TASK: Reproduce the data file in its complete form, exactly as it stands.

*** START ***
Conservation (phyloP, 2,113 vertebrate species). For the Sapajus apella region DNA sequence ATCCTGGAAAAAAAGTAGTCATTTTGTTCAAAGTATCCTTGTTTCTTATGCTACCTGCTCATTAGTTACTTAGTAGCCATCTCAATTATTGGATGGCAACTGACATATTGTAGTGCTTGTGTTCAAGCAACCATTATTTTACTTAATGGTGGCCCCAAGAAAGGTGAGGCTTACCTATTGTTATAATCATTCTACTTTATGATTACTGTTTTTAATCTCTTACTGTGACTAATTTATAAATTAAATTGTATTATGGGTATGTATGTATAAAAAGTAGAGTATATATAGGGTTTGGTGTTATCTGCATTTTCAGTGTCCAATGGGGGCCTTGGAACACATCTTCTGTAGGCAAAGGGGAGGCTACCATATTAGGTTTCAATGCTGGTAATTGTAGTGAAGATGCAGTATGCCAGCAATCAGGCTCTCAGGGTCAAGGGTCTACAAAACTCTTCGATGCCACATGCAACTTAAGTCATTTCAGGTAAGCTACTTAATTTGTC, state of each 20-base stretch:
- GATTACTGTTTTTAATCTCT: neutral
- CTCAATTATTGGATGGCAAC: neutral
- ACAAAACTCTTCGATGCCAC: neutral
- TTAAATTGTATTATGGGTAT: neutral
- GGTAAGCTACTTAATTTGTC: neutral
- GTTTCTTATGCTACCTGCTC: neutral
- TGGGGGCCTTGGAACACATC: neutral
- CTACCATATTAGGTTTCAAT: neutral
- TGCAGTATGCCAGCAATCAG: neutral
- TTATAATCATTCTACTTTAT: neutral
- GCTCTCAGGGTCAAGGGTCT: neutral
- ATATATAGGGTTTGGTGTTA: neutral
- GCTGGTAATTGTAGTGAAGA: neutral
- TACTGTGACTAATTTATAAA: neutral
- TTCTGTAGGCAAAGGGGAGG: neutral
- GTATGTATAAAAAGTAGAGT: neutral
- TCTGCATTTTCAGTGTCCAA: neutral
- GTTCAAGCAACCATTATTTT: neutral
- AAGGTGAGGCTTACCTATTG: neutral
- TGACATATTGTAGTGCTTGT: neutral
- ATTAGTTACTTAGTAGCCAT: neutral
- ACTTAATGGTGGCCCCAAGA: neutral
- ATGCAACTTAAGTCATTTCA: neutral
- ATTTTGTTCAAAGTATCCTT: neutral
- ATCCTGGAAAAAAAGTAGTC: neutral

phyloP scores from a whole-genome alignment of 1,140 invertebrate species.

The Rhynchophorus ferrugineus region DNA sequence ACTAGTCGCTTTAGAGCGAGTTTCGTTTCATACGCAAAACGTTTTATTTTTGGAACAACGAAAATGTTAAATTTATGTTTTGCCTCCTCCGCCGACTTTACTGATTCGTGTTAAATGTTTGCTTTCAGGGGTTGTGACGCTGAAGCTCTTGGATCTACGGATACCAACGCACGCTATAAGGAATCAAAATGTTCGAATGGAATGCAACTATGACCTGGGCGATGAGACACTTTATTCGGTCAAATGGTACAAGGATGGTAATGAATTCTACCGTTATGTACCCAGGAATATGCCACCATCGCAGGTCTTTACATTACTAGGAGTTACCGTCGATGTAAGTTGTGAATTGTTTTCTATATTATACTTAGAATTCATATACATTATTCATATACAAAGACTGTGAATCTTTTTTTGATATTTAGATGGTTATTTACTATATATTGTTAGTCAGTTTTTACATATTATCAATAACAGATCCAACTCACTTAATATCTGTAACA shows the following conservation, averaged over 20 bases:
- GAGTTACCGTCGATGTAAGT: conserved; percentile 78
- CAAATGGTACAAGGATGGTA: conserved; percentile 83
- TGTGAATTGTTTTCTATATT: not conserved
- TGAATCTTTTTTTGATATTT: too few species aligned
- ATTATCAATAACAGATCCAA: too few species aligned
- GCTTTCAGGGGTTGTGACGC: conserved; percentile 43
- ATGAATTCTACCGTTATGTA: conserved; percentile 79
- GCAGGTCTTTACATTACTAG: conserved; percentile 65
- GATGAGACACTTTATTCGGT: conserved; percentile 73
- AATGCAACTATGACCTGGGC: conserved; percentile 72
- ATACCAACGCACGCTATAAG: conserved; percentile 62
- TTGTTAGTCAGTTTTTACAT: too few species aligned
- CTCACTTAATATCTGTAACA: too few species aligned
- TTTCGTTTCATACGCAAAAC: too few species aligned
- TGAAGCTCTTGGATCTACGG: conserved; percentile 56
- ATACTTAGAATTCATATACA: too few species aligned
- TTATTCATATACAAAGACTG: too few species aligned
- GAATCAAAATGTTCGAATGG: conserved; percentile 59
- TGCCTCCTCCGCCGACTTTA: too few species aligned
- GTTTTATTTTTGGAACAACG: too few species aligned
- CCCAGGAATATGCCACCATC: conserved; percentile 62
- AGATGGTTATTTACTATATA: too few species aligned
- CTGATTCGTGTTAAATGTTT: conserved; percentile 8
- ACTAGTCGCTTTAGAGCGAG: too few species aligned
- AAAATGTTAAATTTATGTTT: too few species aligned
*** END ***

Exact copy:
Conservation (phyloP, 2,113 vertebrate species). For the Sapajus apella region DNA sequence ATCCTGGAAAAAAAGTAGTCATTTTGTTCAAAGTATCCTTGTTTCTTATGCTACCTGCTCATTAGTTACTTAGTAGCCATCTCAATTATTGGATGGCAACTGACATATTGTAGTGCTTGTGTTCAAGCAACCATTATTTTACTTAATGGTGGCCCCAAGAAAGGTGAGGCTTACCTATTGTTATAATCATTCTACTTTATGATTACTGTTTTTAATCTCTTACTGTGACTAATTTATAAATTAAATTGTATTATGGGTATGTATGTATAAAAAGTAGAGTATATATAGGGTTTGGTGTTATCTGCATTTTCAGTGTCCAATGGGGGCCTTGGAACACATCTTCTGTAGGCAAAGGGGAGGCTACCATATTAGGTTTCAATGCTGGTAATTGTAGTGAAGATGCAGTATGCCAGCAATCAGGCTCTCAGGGTCAAGGGTCTACAAAACTCTTCGATGCCACATGCAACTTAAGTCATTTCAGGTAAGCTACTTAATTTGTC, state of each 20-base stretch:
- GATTACTGTTTTTAATCTCT: neutral
- CTCAATTATTGGATGGCAAC: neutral
- ACAAAACTCTTCGATGCCAC: neutral
- TTAAATTGTATTATGGGTAT: neutral
- GGTAAGCTACTTAATTTGTC: neutral
- GTTTCTTATGCTACCTGCTC: neutral
- TGGGGGCCTTGGAACACATC: neutral
- CTACCATATTAGGTTTCAAT: neutral
- TGCAGTATGCCAGCAATCAG: neutral
- TTATAATCATTCTACTTTAT: neutral
- GCTCTCAGGGTCAAGGGTCT: neutral
- ATATATAGGGTTTGGTGTTA: neutral
- GCTGGTAATTGTAGTGAAGA: neutral
- TACTGTGACTAATTTATAAA: neutral
- TTCTGTAGGCAAAGGGGAGG: neutral
- GTATGTATAAAAAGTAGAGT: neutral
- TCTGCATTTTCAGTGTCCAA: neutral
- GTTCAAGCAACCATTATTTT: neutral
- AAGGTGAGGCTTACCTATTG: neutral
- TGACATATTGTAGTGCTTGT: neutral
- ATTAGTTACTTAGTAGCCAT: neutral
- ACTTAATGGTGGCCCCAAGA: neutral
- ATGCAACTTAAGTCATTTCA: neutral
- ATTTTGTTCAAAGTATCCTT: neutral
- ATCCTGGAAAAAAAGTAGTC: neutral

phyloP scores from a whole-genome alignment of 1,140 invertebrate species.

The Rhynchophorus ferrugineus region DNA sequence ACTAGTCGCTTTAGAGCGAGTTTCGTTTCATACGCAAAACGTTTTATTTTTGGAACAACGAAAATGTTAAATTTATGTTTTGCCTCCTCCGCCGACTTTACTGATTCGTGTTAAATGTTTGCTTTCAGGGGTTGTGACGCTGAAGCTCTTGGATCTACGGATACCAACGCACGCTATAAGGAATCAAAATGTTCGAATGGAATGCAACTATGACCTGGGCGATGAGACACTTTATTCGGTCAAATGGTACAAGGATGGTAATGAATTCTACCGTTATGTACCCAGGAATATGCCACCATCGCAGGTCTTTACATTACTAGGAGTTACCGTCGATGTAAGTTGTGAATTGTTTTCTATATTATACTTAGAATTCATATACATTATTCATATACAAAGACTGTGAATCTTTTTTTGATATTTAGATGGTTATTTACTATATATTGTTAGTCAGTTTTTACATATTATCAATAACAGATCCAACTCACTTAATATCTGTAACA shows the following conservation, averaged over 20 bases:
- GAGTTACCGTCGATGTAAGT: conserved; percentile 78
- CAAATGGTACAAGGATGGTA: conserved; percentile 83
- TGTGAATTGTTTTCTATATT: not conserved
- TGAATCTTTTTTTGATATTT: too few species aligned
- ATTATCAATAACAGATCCAA: too few species aligned
- GCTTTCAGGGGTTGTGACGC: conserved; percentile 43
- ATGAATTCTACCGTTATGTA: conserved; percentile 79
- GCAGGTCTTTACATTACTAG: conserved; percentile 65
- GATGAGACACTTTATTCGGT: conserved; percentile 73
- AATGCAACTATGACCTGGGC: conserved; percentile 72
- ATACCAACGCACGCTATAAG: conserved; percentile 62
- TTGTTAGTCAGTTTTTACAT: too few species aligned
- CTCACTTAATATCTGTAACA: too few species aligned
- TTTCGTTTCATACGCAAAAC: too few species aligned
- TGAAGCTCTTGGATCTACGG: conserved; percentile 56
- ATACTTAGAATTCATATACA: too few species aligned
- TTATTCATATACAAAGACTG: too few species aligned
- GAATCAAAATGTTCGAATGG: conserved; percentile 59
- TGCCTCCTCCGCCGACTTTA: too few species aligned
- GTTTTATTTTTGGAACAACG: too few species aligned
- CCCAGGAATATGCCACCATC: conserved; percentile 62
- AGATGGTTATTTACTATATA: too few species aligned
- CTGATTCGTGTTAAATGTTT: conserved; percentile 8
- ACTAGTCGCTTTAGAGCGAG: too few species aligned
- AAAATGTTAAATTTATGTTT: too few species aligned